Elsa and Anna are shown, montage style, going door to door to organize a search party to find Olaf. Soon the whole town is out in the woods looking for Olaf. As Anna calls out for him, Olaf responds with a “Not here,” as the snow drifts have covered everything about him save for his nose and “hair.” Recognizing he’s a bit down, Anna and Elsa smile and play along with the game as they ask aloud where Olaf could be. Olaf responds in the third person explaining he set off to find traditions, and that they then caught fire, as Sven shows up to pull him out of the snow drift by the carrot. Olaf apologizes for losing the traditions, but they urge him to cheer up, and Anna pulls out that box from earlier. When Olaf looks inside he sees dozens of pictures of him, and even a crudely made doll. The sisters explain that when Elsa was exiled to her room, Anna would make her an Olaf card every year and slide it under her door. Olaf is their family tradition, and they embrace the little snowman and he starts to cheer up.


And we get to end on a happy Christmas visual.

Elsa then breaks into song, because of course this is going to end on a song. “When We’re Together” is the special’s big song that sums up its message. Elsa and Anna lead the townsfolk back towards the town and to the harbor coated in ice. Elsa magics up a banquet while people mostly just watch the sisters dance while some kids get involved a little bit. A big ice tree is created by Elsa’s magic, and Olaf gets to place the star on top and sing the song’s closing line. Their special photo-op is broken up though when the hawk from earlier returns the fruit cake, dropping it out of the sky to land on Olaf. He declares the return of the fruit cake a Christmas miracle as the special ends.

Olaf’s Frozen Adventure was certainly misplaced as a caddy to an unrelated film. It’s a TV special with feature quality presentation that’s best enjoyed by those who actually like the characters from Frozen. Disney had done this before with Mickey’s Christmas Carol, but that was paired with a re-release of The Rescuers and was included as a way to offer patrons something new. And even so, that special is best enjoyed on TV as well, even though it’s no longer an annual feature. This special leans heavy on its music and the Olaf character and the attempted humor through Olaf works quite well. He’s a very optimistic and excitable character, but he’s also prone to deadpan humor. It’s an interesting dichotomy that works. I don’t know if he could anchor something longer, but for a half-hour television special he’s suitable. The humor and drama shared between the sisters is less successful. It’s forced in there because it has to be. Anna and Elsa are mostly here to sing, and when they stick to that the special is more successful.

Anything based on Frozen is going to be judged by its songs. After the likes of “Let It Go” and “Do You Want to Build a Snowman?” were so well-received in 2013 it became clear that anything else involving Frozen would need songs to match. The “Ring in the Season” song is well-suited as a light opener, while the Olaf vehicle “That Time of Year” is cheery and the visuals that go with it help to make it an enjoyable song. “When We’re Together” feels like it’s meant to be the showcase. It has a nice melody, though some of the song’s drama, like the narrative of the short, feels forced. It’s trying too hard to be the special’s biggest moment. It’s redeemed by the big ending, but it feels like the kind of song made for TV as opposed to one intended for the theater.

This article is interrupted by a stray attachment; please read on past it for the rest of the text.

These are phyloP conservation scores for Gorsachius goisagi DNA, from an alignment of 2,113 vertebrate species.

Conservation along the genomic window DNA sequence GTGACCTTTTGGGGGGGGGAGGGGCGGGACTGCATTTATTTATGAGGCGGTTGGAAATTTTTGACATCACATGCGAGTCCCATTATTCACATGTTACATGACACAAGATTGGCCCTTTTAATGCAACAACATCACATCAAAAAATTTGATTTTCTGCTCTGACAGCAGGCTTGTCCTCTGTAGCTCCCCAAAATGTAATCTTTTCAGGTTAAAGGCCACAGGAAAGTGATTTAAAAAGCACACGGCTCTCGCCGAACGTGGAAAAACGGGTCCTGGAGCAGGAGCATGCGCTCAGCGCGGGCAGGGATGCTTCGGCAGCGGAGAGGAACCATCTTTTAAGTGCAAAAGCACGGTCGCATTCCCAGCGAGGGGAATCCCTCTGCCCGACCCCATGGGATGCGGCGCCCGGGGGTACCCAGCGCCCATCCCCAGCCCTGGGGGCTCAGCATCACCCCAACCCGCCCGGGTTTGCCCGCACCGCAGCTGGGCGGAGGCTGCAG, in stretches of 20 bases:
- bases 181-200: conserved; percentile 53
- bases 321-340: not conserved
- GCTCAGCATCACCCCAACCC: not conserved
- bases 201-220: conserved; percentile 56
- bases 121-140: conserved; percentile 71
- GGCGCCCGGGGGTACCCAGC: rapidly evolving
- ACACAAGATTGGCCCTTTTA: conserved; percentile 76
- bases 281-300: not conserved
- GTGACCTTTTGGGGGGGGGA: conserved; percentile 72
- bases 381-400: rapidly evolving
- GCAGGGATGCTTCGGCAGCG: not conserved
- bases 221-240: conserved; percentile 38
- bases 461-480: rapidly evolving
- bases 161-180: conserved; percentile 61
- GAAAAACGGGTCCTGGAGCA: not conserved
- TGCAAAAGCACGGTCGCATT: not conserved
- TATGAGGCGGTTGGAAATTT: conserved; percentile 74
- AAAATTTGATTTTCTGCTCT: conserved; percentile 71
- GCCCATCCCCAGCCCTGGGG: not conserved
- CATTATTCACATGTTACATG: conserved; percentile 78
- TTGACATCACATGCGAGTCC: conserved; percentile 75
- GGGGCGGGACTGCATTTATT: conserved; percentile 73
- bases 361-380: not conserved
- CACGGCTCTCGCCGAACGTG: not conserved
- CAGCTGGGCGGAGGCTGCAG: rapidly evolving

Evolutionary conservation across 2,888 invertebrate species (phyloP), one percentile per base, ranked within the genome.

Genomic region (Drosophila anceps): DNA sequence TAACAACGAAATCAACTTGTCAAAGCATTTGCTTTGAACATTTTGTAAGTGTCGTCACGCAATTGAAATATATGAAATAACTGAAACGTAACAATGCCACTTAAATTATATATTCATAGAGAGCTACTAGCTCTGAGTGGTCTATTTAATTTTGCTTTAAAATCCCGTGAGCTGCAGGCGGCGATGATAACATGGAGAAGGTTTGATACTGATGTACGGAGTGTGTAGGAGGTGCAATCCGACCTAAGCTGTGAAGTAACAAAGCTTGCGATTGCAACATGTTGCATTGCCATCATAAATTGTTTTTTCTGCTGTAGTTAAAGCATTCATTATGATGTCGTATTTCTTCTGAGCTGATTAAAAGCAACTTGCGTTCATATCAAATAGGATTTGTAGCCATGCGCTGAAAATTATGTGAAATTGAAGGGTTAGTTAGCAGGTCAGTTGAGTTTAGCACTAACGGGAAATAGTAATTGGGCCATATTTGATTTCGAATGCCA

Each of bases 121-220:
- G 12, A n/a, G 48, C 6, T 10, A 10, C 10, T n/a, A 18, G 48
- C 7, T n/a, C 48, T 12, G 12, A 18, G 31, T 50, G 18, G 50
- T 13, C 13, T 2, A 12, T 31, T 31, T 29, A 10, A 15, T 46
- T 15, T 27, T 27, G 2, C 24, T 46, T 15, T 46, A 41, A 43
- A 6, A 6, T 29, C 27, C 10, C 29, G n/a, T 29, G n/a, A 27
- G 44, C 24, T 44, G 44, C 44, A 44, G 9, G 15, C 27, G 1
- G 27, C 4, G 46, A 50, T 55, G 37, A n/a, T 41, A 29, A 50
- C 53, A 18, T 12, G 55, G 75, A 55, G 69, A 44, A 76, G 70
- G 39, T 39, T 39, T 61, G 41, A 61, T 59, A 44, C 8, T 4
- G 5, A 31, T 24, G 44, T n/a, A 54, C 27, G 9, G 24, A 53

olaf christian

“That Time of Year” gives the short a chance to show various holiday customs.

As a Christmas special, this one is plenty good enough. Perhaps those who feel there is a war on Christmas will turn up their noses at the sometimes reluctance of the special to even mention the holiday. Inclusivity is a virtue, and in being so inclusive the special is able to find interesting visual elements for Olaf’s journey through town. The special shows Jewish traditions, but it’s not as if it doesn’t show Christian ones as well amongst the townsfolk. They even allude to Santa at one point.

Olaf’s Frozen Adventure is available to purchase digitally and should also be available on Blu Ray and DVD when this post goes live. Since it was shown on television last year, it’s my expectation that Disney intends to include this with its annual holiday specials on ABC. It would be strange if it did not as the 21 minute runtime is perfectly suited for prime time viewing and the popularity of the franchise will likely equate to solid advertising revenues for the Disney owned network. If it’s anything like Disney’s other major Christmas specials, it will first air on ABC then receive encore runnings on either Freeform or The Disney Channel during the lead-up to Christmas allowing viewers plenty of opportunities to catch it. And if you couldn’t tell, I recommend this one. While I don’t think it’s as good as the excellent Prep & Landing, it’s certainly worth an annual viewing.

Olaf’s Frozen Adventure aired Thursday November 29th, but if you missed it then good news as it’s being shown again this coming Wednesday, December 19th, on ABC at 8:00 PM EST.